Experiencing A Higher Power In My Life


Gradual change has been my experience in the Program. Just as a gradual acceptance of the spiritual aspect of A.A. has also been my experience. My connection to a Higher Power became apparent to me over time. In the beginning I was not so sure that I would “come to believe,” but today, I can certainly say that I have a God in my life, and am evermore grateful. At first, I tried to justify this God to myself, and for the most part wanted desperately to believe. It was a lot easier to believe when I was faced with so many other sober alcoholics who based their recovery on the spiritual principals. If it worked for them, why could it not work for me. It had to be true, not just words. The idea that A.A. had helped so many alcoholics was but a beginning to my spiritual travels. There was “something” at work in the lives of others – of that I am absolutely sure.

Opposite Of Complacency

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Vigilance is a good, strong word – meaning that I am dedicated to a purpose. In the dictionary it is described as being watchful, or avoiding danger. I strive to be watchful of my state of mind, that I continue to “work” the Program of Alcoholics Anonymous, on a daily basis. Inertia can spell trouble for me. I must always be on the lookout for signs of complacency, as it can lead me right back into my active addiction. A.A. takes action-so much more than mere words or thoughts. Without action I have no growth or change. I can “know” the Twelve Steps, but until I “work” them, I do not benefit from them. I know of people who can recite the Twelve Steps verbatim, but relapse time and again. Taking some form of action on a daily basis keeps me actively going forward – towards recovery. I begin by admitting that I have a problem I can’t “fix.”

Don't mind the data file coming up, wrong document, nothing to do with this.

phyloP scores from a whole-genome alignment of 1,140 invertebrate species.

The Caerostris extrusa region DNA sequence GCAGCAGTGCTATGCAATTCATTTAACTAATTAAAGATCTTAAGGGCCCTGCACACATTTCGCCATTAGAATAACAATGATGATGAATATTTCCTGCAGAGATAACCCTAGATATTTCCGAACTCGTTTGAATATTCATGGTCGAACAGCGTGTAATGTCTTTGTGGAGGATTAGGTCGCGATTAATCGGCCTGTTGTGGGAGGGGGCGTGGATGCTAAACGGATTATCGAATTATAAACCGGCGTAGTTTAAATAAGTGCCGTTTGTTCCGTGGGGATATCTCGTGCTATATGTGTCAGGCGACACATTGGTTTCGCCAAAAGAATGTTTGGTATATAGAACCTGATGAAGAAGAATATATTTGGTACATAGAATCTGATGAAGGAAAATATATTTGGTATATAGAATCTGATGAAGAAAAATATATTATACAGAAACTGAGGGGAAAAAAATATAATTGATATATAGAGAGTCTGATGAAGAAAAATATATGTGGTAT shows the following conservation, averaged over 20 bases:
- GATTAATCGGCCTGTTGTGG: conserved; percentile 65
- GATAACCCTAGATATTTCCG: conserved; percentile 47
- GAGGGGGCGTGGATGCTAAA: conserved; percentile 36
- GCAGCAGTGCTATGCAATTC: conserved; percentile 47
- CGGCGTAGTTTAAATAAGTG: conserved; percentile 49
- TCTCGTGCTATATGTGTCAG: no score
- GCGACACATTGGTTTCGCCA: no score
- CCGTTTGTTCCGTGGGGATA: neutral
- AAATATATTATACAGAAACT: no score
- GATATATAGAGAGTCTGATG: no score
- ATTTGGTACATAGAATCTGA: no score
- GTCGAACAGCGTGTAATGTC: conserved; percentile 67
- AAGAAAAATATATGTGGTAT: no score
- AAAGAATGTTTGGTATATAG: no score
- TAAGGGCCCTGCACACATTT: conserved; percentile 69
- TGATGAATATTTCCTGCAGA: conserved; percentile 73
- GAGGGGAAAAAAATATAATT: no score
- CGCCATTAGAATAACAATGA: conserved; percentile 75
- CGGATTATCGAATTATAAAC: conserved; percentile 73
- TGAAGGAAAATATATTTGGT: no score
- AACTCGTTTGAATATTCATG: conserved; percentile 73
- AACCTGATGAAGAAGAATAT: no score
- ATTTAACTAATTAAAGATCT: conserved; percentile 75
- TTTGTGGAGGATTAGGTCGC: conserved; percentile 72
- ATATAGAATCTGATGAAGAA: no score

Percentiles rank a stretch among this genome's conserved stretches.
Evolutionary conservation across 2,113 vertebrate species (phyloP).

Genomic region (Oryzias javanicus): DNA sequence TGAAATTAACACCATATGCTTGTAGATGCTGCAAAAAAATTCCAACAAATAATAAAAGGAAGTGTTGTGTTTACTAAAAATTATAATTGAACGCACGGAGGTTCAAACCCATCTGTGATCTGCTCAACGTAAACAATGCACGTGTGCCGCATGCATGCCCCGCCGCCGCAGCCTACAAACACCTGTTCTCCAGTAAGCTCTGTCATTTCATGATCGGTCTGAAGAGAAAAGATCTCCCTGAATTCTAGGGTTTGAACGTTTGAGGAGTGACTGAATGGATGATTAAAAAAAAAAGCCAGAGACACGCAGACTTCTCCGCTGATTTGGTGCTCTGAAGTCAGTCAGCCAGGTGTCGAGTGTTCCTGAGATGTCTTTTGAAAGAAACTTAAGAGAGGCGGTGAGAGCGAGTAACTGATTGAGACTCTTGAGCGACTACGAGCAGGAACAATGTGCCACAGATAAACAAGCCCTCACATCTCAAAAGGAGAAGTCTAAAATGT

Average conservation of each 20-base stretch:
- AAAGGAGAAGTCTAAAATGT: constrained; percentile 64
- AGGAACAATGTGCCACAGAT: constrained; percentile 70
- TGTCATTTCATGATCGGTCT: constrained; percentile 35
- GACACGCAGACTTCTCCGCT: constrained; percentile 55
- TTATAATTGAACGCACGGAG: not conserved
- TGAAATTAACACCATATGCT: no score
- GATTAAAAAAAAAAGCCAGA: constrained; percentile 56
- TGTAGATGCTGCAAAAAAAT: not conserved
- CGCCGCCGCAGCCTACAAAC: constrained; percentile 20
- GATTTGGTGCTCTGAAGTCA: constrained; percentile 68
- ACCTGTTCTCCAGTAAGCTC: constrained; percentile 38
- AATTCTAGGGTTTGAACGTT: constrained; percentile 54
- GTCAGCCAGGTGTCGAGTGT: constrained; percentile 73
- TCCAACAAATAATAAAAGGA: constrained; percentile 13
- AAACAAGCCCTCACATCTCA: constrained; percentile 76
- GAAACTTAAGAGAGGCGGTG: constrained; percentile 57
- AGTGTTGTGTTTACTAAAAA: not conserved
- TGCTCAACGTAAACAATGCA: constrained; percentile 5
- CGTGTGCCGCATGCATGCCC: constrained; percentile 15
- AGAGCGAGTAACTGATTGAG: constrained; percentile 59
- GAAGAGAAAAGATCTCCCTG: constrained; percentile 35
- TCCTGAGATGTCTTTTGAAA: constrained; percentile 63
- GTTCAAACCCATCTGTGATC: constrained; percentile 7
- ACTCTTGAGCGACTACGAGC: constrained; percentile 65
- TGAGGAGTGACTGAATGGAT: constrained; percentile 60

I’ve heard the first three Steps defined as “I can’t, God can, I think I’ll let Him.” I know that God has done for me what I could not do for myself. I tried and tried to change my way of living. I tried and tried to just quit drinking. And I tried and tried to be a better person, a better mother, a better etc. But failure was my rule of thumb – until I found A.A. I found that I was capable of change, that there was a glimmer of hope for not just myself but for all the others who were sitting around the tables. In the process of healing my own wounds, I found ways of helping others heal their wounds. The Program is simple in it’s base form; abstention from alcohol and striving towards the spiritual principles are the very basics. With God by my side I have the “power” to do whatever is needed to stay sober, to change and grow – and come to believe.

Photo Courtesy of Rocky

Photo Courtesy of Rocky

Ceased Fighting